• View model/UI Controller support: Object Data Source classes can – or rather should – implement the `INotifyPropertyChanged` Interface. This enables data sources to act as UI-Controller classes (or View Models), which make them suitable to be reused in other UI Stacks.

A diagram showing the relation between Data/Model class, UI-controller and a UI Form

Note: Although the binding infrastructure in WinForms is comparatively powerful, it doesn’t have the flexibility of XAML-based binding which you might know from WPF, UWP or Maui. For WinForms, you will most likely always be ending up with some Code-Behind code to support UI-Controller binding scenarios, which are otherwise difficult to implement just on the model/controller side. But that’s OK and expected. For a better reusability of code and the ability to write code, which is testable, it’s still worth the effort. And a migration to this way of binding can be easily done over time, Form by Form, so it is really feasible and can be planned for huge LOB apps. On top, we plan to further support and extend UI-controller centric scenarios in the .NET 7 time frame for WinForms projects.

The New Add Object Data Source Dialog

To use a certain class as your Object Data Source, start the binding process as you previously would:

  • Open the Design Binding Picker to add a new Object Data Source definition to your project.

  • Click on the link Add new Object Data Source to find the type you want to use as a data source in your project.

  • Use the Filter field to filter the selection by name. Note that types which implement the `INotifyPropertyChanged` interface (or derive from types which are based on that interface) are formatted in bold typeface.

  • Use the checkboxes in the dialog to include or exclude types, which are not part of your project, or to control how the types are organized in the list.

The example in the animated GIF below shows how a slightly modified ToolStripMenuItem component can be bound this way to a Command, and in addition a DataGridView’s DataSource to a property of a UI-controller representing a list of customers:

An animated gif showing how to use the Design Binding Picker to access the new Add Object Data Source Dialog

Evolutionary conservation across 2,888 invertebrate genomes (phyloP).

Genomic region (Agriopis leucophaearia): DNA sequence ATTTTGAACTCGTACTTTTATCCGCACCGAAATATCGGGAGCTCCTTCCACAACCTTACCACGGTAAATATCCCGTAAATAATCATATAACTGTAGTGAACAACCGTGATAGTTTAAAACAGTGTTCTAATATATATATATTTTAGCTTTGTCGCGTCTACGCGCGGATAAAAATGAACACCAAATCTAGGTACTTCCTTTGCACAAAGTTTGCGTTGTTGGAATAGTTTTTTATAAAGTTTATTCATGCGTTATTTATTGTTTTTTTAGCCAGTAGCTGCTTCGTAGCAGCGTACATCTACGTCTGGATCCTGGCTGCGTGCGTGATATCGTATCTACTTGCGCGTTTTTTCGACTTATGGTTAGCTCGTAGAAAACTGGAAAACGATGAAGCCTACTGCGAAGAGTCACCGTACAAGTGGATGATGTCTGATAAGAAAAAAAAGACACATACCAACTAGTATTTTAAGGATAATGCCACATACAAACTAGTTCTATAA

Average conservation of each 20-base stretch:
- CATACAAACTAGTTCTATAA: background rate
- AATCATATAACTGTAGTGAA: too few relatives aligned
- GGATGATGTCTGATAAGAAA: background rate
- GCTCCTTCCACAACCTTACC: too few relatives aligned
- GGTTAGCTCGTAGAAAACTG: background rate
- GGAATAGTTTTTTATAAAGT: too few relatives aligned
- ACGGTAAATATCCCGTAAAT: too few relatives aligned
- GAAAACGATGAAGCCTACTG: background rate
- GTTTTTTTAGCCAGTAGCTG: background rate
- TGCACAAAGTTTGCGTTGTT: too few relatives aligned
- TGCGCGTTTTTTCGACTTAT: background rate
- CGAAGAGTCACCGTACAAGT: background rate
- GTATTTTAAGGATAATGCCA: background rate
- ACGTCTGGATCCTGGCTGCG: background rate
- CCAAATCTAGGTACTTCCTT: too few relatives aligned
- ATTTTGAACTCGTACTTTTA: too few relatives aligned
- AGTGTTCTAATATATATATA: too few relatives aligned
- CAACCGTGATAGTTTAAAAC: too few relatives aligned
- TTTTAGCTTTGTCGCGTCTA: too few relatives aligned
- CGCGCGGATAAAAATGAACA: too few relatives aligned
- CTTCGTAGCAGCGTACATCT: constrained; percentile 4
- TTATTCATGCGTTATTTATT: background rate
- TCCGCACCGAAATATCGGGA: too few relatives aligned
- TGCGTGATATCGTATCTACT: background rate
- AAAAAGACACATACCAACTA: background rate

Here you see that adding MainUIController as an Object Data Source and then binding its Import command to the ImportExternalDataCommand property automatically led to the adding of the mainUiControllerBindingSource component: In the Design Binding Picker you can then pick that component as the actual data source.

History lesson: why BindingSources as mediators and no direct binding?

Adding a BindingSource component for an Object Data Source as a mediator between the data source and the target control/component is a concept which WinForms adapted from the early beginning (.NET 2.0 back in 2005). The BindingSource component acts as the so-called currency manager. Currency in this context means, the BindingSource component manages which data item in a list of items is the current one. This way of binding is also done for scenarios, for which the data source is or provides only one object instance – a UI-controller or a single data source item for a data entry form for example. This principle is being kept for backwards compatibility reasons, which means that any attempt to bind the first property to a newly added (object) data source will always add a respective BindingSource component to the component tray. The actual binding will then be hooked up to that BindingSource component rather than to the data source directly.

Note: It is important to know in this context, that WinForms doesn’t natively know the concept of type conversion based on the IValueConverter interface as it is used in WPF, UWP or WinUI. Rather, a conversion during binding can be done by handling the events, such as Format and Parse, which are provided by the actual binding instances generated by the designer for the binding in InitializeComponent. Like this:

public FormMain()

    // Current version of WinForms Databinding doesn't allow yet
    // IValueConverter, we do this instead: